We have seen and heard how the Roman priesthood the world over, is bending every effort to restore the pope to the position which he occupied during the Dark Ages. This is perhaps an opportune time for the reader to take a survey of conditions which existed in the Papal States prior to and during the Civil War where the popes of Rome had been in supreme command for over fourteen hundred years. Certainly, fourteen hundred years ought to be sufficient for a thorough test of the merits of a system. Pius IXth was elected in 1846. There had been three popes in the interim between him and Pius VIIth who had restored the Jesuits and called the congress of Vienna in 1814. There was no change in policy however, nor any laxness in regard to the attitude of the church towards its obligations to the high contracting parties of the Holy Alliance and their Secret Treaty at Verona.
Of all of his predecessors Pius IXth was one of the most reactionary, and in his notorious Syllabus which was proclaimed to a startled world in December, 1864, he anathematized every fundamental principle upon which this Republic is based. The historians are inclined to place all the blame of his mistakes, and they were many, upon his Secretary of State, Cardinal Antonelli, who was beyond doubt the power behind the throne—the agent for the Black pope. Antonelli is far more interesting as a character study than the White pope, inasmuch as he was so deeply interested in the affairs of this country during the war. I am taking the liberty of reproducing some graphic pen pictures by the distinguished French joumalist, M. About, who made a personal visit to the Papal States to learn, firsthand, if the astounding reports from the Italian Revolutionists which had been pouring into the European press for several years were correct. M. About's book, The Roman Question is intensely interesting and written in the peculiarly piquant style of the brilliant Frenchman. It is long since out of print and difficult to secure as the Leopoldines have bought up every copy, which comes under their WATCHFUL EYE. It is a terrific arraignment, especially so, as the author himself was a Roman Catholic.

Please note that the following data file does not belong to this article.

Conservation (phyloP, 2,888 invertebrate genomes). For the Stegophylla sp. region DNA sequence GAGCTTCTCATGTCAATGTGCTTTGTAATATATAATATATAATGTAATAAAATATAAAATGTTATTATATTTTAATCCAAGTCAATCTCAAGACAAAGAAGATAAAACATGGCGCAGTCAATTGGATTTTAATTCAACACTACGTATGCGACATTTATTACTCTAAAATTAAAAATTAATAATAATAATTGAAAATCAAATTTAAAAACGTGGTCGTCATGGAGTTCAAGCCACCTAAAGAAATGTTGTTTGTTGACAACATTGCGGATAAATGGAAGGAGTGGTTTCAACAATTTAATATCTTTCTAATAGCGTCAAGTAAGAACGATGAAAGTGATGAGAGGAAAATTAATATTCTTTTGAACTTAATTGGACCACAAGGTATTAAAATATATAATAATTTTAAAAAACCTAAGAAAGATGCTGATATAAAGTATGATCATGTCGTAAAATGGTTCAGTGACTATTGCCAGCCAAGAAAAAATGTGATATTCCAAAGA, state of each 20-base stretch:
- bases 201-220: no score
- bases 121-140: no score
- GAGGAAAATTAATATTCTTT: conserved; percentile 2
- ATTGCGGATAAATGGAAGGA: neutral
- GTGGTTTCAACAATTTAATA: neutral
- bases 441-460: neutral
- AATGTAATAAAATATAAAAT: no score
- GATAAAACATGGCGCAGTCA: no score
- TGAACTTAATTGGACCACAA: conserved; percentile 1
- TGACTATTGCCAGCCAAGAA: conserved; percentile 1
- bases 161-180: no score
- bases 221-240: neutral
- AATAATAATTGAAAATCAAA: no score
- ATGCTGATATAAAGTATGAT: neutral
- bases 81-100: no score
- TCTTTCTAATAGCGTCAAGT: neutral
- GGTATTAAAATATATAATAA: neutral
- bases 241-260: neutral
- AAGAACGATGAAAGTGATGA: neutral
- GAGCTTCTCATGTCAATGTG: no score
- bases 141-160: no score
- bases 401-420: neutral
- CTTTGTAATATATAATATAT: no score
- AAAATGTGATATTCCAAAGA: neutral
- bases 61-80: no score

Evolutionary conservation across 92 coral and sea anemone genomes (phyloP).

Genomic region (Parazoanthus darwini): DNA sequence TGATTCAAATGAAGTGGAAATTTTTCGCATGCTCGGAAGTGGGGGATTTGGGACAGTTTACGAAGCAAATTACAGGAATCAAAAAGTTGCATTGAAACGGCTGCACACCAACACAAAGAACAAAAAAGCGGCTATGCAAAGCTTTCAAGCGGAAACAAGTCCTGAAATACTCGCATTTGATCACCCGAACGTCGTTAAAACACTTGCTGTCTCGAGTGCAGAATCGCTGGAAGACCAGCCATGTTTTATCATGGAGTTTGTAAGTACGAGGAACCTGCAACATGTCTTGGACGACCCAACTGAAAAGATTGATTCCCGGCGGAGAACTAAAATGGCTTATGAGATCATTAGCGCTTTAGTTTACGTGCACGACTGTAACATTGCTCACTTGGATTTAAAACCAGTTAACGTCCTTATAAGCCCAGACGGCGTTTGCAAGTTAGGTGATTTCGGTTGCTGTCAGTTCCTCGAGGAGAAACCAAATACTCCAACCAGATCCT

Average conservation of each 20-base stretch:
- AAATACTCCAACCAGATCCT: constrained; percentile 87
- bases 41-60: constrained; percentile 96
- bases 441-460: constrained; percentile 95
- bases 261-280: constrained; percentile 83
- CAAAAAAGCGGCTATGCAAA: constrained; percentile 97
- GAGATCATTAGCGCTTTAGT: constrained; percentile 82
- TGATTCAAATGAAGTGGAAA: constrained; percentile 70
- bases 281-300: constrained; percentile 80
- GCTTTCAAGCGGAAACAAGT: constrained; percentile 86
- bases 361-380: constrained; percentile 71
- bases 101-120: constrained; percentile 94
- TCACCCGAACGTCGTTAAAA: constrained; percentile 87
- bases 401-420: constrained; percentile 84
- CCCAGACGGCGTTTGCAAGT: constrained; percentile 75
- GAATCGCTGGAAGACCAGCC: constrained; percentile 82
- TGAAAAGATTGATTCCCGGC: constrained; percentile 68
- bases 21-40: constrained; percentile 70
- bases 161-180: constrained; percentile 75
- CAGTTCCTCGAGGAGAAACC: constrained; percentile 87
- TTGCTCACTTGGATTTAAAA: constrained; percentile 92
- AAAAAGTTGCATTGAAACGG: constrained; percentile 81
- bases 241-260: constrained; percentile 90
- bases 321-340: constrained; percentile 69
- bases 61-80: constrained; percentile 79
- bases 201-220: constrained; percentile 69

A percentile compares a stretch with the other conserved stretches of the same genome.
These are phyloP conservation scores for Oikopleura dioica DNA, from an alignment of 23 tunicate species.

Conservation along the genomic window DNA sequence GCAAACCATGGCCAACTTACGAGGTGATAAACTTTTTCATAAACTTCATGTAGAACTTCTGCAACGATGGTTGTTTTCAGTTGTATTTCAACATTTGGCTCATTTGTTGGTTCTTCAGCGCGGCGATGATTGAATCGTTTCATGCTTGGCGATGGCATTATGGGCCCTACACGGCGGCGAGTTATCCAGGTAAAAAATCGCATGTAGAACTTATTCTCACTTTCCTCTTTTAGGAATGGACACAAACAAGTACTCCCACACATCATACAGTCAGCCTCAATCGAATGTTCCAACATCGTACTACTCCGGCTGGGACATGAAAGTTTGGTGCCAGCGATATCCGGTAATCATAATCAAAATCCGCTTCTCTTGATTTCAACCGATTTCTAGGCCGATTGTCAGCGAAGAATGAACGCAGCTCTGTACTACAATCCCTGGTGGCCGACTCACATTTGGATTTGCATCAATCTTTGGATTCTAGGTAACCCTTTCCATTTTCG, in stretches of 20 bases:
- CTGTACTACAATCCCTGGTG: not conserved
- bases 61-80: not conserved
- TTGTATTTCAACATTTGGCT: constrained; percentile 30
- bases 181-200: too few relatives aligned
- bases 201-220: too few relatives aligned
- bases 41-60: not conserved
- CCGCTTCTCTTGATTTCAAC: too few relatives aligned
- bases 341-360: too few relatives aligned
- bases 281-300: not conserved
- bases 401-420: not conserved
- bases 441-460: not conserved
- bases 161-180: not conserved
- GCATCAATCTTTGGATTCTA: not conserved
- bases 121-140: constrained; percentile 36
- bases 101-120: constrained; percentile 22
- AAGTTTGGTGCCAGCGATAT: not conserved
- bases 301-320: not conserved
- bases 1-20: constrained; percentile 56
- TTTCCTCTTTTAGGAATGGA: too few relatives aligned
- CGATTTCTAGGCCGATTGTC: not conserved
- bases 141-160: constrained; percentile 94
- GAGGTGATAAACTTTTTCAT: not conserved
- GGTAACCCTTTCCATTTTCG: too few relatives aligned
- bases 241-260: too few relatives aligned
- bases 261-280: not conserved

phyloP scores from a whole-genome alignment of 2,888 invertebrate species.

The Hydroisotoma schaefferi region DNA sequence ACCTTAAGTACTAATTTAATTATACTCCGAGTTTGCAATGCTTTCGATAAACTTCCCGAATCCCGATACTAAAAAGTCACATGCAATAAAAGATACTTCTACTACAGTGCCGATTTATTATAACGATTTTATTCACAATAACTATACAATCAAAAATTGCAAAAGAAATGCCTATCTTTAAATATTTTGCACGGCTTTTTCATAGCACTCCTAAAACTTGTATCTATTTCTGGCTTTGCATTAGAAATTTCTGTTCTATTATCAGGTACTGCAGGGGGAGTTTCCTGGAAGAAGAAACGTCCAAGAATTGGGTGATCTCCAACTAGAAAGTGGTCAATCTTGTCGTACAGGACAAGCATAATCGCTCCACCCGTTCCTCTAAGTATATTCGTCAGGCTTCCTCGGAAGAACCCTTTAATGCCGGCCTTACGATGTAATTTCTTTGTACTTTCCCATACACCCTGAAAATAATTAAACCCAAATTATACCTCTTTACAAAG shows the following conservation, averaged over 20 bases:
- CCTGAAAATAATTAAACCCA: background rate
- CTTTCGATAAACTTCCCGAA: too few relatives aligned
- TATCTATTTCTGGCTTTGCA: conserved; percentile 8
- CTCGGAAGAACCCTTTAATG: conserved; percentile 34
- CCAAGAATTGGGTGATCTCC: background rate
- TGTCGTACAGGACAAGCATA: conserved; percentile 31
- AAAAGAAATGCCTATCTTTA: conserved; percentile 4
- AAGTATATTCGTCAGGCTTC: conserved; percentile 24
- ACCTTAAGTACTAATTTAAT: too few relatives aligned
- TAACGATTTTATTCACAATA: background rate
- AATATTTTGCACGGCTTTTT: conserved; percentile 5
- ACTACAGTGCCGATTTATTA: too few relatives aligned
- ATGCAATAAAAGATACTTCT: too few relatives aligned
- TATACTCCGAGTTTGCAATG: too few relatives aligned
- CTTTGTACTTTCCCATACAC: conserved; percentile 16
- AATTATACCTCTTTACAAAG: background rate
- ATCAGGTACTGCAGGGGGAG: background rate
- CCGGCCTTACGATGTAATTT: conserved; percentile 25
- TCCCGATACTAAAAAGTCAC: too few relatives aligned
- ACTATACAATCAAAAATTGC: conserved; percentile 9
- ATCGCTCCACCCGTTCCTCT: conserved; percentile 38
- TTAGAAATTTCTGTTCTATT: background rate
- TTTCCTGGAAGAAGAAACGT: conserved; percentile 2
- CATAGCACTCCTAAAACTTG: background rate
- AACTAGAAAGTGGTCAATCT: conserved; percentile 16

His visit to the Papal States was made in 1859, the same year you will remember that Abraham Lincoln was making his telling political campaigns for the presidency, and immortalizing himself by his debate with Judge Douglas, on the Dred Scott Decision of Judge Roger E. Taney.